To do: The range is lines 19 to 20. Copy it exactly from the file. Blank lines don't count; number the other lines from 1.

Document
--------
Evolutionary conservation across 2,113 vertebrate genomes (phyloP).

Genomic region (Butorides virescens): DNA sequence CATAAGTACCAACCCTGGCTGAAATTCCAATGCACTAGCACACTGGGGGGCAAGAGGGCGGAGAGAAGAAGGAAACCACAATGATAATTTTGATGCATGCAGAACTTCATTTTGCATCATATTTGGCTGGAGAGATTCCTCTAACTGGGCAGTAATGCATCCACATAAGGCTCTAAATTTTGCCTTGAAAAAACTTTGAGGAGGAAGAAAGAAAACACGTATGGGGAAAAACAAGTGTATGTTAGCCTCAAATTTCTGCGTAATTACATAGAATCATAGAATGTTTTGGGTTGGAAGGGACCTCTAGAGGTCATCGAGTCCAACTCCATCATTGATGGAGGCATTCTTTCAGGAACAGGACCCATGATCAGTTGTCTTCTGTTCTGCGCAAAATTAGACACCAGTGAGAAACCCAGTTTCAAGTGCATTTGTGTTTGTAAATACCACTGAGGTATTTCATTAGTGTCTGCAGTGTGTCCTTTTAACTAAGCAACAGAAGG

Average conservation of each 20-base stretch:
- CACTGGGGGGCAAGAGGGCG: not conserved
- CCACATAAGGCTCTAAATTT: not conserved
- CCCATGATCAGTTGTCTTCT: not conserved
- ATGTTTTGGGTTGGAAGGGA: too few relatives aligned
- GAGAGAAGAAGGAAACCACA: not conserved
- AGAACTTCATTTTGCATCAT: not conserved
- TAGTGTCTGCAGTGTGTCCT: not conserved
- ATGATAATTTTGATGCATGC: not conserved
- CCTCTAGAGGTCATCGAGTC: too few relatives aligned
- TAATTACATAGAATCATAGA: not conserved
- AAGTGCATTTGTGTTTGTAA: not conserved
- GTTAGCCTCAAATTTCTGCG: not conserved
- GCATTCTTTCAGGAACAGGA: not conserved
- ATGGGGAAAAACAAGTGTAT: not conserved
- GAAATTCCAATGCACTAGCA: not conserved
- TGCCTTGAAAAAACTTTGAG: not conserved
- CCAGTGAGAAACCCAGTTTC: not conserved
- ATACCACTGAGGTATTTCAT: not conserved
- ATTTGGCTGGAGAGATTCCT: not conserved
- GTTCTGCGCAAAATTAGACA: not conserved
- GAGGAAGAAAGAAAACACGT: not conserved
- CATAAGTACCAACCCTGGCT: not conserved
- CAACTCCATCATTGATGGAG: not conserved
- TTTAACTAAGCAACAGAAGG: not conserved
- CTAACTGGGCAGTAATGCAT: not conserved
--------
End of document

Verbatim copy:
- TGCCTTGAAAAAACTTTGAG: not conserved
- CCAGTGAGAAACCCAGTTTC: not conserved